Supreme Court Rule 402(d)(1) provides that the trial Judge shall not initiate plea Discussions. (134 Ill. 2d R. 402(d)(1).) Defendant contends that the court violated this rule by attempting to offer him a deal whereby defendant would reveal his sources in exchange for sentencing considerations. The flaw in this argument is that defendant had already entered a blind plea of guilty. Thus, the court could not offer defendant leniency in exchange for a guilty plea. Rather, the court was attempting to fulfill its proper function of an appropriate sentence.

The trial court is authorized to search everywhere within reasonable bounds for facts which tend to aggravate or mitigate the offense. In this regard, it is proper for the trial court to inquire of defendant at sentencing, regardless of whether defendant had made a statement in allocution. ( People v. Iseminger (1990), 202 Ill. App. 3d 581, 599.) Questioning defendant concerning the source of his drugs is an appropriate inquiry for the trial court to make at this stage. ( Iseminger, 202 Ill. App. 3d at 600; People v. Jones (1986), 142 Ill. App. 3d 51.) A defendant's willingness to reveal his drug suppliers' identities is a strong positive factor in assessing his rehabilitative potential. ( Iseminger, 202 Ill. App. 3d at 601, citing Roberts v. United States (1980), 445 U.S. 552, 63 L. Ed. 2d 622, 100 S. Ct. 1358.) We therefore find nothing improper in the court's questioning defendant about the sources of his cocaine.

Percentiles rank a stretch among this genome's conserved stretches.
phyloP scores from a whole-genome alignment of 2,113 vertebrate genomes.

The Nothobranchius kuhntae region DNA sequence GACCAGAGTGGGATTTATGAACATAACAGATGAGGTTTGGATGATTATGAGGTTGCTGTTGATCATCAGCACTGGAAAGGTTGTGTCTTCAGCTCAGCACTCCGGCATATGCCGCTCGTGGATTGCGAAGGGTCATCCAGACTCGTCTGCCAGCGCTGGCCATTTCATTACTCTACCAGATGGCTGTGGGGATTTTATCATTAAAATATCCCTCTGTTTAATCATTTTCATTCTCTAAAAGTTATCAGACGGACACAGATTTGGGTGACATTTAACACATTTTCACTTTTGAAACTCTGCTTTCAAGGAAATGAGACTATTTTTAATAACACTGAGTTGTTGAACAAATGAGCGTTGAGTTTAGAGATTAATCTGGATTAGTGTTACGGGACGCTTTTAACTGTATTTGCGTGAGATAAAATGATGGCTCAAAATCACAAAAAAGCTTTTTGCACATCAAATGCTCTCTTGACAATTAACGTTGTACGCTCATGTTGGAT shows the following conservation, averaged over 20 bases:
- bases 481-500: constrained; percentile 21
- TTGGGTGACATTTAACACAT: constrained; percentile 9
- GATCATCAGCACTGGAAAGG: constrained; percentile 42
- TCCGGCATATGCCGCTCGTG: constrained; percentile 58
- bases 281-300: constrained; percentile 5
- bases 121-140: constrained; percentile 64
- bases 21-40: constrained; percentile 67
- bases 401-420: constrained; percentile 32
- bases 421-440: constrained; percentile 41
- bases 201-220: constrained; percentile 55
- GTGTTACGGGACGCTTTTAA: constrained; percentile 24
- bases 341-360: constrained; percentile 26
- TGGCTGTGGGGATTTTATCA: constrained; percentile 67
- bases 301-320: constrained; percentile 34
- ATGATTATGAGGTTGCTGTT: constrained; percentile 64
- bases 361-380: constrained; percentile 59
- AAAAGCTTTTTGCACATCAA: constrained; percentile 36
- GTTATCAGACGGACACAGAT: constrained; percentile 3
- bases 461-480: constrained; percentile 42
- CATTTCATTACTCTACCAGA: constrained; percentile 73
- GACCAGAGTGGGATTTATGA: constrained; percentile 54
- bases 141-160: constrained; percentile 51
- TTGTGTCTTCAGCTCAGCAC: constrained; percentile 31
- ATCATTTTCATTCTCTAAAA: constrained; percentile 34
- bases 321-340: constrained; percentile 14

Defendant's citation of People v. Darnell (1989), 190 Ill. App. 3d 587, is unavailing. In that case, the trial Judge interrupted the trial to initiate plea negotiations. The basis for reversing defendant's conviction was that the court's recommendation that defendant plead guilty indicated that the court had preJudged defendant's guilt. ( Darnell, 190 Ill. App. 3d at 590.) In this case, defendant had already pled guilty when the court inquired about his suppliers. Defendant's guilt had already been established, and the court could not begin negotiations for something which had already occurred.